Coping, executive functioning, inhibitory control and decision-making in a sample of depressed suicidal patients

Tiago Medeiros, Emanuela Lopes, Gerly Macedo, Luis Monteiro


Introduction: Suicidal behavior has been associated with several risk factors, including depression, maladaptive coping, and neuropsychological dysfunction. This study aimed to evaluate coping orientations, executive functioning, attentional capabilities and decision-making in depressed suicidal patients. 

Methods: Two groups were selected: 32 depressed patients with history of suicide attempt and 30 depressed patients without history of suicide attempt. The Beck Depression Inventory and the COPE Inventory scales were applied, as well as the following neuropsychological tests: Wisconsin Card Sorting Test, Stroop Test, and a modified Iowa Gambling Task.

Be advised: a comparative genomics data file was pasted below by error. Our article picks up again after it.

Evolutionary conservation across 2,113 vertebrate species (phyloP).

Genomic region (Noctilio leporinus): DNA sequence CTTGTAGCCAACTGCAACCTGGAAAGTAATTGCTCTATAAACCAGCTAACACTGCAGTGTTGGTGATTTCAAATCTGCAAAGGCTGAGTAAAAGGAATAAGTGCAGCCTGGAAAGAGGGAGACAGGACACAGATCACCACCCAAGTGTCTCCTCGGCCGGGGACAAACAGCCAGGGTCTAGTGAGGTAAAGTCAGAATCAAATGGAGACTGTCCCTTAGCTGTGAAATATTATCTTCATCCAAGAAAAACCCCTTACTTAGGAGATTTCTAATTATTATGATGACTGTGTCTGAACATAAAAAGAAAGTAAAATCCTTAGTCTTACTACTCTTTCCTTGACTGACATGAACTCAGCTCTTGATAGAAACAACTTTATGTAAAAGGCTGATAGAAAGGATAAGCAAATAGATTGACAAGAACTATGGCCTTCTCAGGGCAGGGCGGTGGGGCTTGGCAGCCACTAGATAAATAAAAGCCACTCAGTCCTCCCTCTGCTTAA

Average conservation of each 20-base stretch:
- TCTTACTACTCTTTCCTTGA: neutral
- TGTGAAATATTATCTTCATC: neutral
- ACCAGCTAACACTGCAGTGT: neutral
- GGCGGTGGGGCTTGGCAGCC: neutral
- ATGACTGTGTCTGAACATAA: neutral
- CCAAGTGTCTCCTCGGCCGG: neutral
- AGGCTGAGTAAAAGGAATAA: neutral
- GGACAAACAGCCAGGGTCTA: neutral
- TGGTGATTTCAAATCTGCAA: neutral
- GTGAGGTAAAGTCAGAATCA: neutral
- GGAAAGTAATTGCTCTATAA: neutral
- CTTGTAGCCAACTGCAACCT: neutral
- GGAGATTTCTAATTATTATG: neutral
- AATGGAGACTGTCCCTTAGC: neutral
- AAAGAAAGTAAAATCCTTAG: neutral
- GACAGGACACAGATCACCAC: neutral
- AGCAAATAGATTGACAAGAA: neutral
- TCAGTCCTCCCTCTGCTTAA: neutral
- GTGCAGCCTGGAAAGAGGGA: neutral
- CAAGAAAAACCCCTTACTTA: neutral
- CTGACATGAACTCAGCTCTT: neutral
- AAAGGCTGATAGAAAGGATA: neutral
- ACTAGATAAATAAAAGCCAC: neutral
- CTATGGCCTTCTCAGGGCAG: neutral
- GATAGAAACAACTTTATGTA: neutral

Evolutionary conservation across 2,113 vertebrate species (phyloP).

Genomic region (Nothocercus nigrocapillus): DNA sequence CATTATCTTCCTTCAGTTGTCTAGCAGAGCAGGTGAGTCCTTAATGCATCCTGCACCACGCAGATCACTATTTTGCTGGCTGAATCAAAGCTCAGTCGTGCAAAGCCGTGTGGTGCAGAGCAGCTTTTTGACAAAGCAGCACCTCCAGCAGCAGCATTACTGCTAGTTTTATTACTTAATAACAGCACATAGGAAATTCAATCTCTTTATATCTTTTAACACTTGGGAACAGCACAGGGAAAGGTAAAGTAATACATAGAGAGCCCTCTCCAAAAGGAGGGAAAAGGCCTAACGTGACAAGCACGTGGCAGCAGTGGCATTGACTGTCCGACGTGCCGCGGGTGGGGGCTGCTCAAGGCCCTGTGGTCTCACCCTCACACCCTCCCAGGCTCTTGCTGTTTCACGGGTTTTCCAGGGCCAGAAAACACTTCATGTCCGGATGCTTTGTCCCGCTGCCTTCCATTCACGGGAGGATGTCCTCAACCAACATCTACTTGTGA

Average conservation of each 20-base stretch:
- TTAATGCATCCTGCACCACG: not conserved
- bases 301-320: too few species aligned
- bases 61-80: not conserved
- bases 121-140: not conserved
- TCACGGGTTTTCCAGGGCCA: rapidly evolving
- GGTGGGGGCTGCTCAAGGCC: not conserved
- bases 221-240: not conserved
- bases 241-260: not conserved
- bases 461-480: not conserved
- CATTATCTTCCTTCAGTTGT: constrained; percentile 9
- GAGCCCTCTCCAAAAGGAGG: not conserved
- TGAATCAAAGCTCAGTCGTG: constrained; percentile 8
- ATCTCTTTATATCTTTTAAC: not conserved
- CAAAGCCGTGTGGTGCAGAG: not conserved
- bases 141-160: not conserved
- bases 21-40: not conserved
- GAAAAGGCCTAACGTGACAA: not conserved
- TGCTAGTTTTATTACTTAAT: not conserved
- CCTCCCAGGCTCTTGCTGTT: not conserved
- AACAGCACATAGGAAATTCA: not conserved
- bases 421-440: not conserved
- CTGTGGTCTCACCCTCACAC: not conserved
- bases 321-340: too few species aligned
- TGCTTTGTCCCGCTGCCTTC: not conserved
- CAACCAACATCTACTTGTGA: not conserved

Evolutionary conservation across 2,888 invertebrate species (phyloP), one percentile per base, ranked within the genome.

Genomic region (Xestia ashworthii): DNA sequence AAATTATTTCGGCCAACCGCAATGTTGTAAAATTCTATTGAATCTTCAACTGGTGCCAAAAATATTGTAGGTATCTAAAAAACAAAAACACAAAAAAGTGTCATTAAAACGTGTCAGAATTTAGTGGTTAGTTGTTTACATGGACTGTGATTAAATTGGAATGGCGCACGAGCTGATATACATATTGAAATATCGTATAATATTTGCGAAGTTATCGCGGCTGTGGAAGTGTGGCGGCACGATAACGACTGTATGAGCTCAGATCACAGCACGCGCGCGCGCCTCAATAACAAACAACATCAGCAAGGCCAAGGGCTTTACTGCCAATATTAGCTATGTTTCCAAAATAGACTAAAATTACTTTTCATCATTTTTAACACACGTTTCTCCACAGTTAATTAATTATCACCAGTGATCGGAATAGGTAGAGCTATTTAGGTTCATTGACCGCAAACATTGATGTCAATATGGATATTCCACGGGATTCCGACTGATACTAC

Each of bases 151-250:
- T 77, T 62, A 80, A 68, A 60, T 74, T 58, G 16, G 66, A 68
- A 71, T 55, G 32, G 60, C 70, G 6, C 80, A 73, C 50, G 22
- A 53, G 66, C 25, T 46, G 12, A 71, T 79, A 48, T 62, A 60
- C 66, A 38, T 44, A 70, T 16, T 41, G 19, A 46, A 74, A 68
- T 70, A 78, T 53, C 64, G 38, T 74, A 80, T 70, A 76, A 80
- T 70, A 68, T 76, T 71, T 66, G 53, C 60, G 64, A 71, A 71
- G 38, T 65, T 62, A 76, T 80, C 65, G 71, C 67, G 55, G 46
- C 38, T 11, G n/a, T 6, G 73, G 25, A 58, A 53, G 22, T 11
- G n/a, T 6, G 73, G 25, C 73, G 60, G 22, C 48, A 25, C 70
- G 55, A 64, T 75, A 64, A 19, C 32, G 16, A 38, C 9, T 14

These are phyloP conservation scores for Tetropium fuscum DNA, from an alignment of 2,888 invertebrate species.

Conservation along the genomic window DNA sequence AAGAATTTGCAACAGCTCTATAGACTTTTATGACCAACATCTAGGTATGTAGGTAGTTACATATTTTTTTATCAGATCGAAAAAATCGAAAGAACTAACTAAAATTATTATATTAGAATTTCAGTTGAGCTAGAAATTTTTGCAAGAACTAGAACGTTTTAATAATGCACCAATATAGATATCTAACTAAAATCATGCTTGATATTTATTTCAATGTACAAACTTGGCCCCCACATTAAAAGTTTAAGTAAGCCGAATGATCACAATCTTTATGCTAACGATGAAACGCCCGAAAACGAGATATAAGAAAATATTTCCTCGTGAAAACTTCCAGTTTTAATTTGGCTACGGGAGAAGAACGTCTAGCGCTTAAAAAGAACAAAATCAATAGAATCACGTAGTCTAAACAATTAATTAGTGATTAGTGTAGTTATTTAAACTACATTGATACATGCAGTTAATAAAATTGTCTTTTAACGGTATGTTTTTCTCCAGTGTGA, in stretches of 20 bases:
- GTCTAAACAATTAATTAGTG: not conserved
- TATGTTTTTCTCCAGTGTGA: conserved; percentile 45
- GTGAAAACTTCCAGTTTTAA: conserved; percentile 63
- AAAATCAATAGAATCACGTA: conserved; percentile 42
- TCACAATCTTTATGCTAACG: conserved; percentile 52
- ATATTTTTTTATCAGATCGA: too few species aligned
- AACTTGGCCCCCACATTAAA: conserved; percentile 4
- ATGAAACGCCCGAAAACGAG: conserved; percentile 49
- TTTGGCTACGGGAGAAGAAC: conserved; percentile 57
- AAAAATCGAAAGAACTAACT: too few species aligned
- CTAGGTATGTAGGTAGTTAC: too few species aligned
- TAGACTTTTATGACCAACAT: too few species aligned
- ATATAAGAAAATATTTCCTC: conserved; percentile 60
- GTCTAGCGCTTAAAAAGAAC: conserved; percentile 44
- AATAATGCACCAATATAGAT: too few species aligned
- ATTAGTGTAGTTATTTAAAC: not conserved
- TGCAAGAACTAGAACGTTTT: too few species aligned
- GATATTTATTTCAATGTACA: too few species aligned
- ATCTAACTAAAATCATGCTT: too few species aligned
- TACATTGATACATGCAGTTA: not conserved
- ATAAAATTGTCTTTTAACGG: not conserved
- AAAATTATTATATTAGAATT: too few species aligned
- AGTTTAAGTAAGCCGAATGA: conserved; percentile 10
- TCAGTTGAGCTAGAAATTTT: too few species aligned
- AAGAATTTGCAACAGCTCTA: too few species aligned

Results: The results indicate a higher level of dysfunction in the executive functioning, mental control, and decision-making domains, and lower levels of orientation to active and reflective coping strategies, humor, and positive signification in the suicidal group.

Conclusions: These results indicate that there are neuropsychological differences between depressed patients with and without history of suicide attempt, which may contribute significantly to the occurrence of suicidal behavior. However, the processes involved and the way they contribute to the phenomenon are aspects that still need further clarification.



Suicide; depression; executive functioning; decision-making; inhibitory control; coping

Full Text:


Copyright (c)

ISSN: 2357-9730



Apoio Financeiro:


Licença Creative Commons
The Clinical & Biomedical Research is licenced under Creative Commons Atribuição 4.0 Internacional.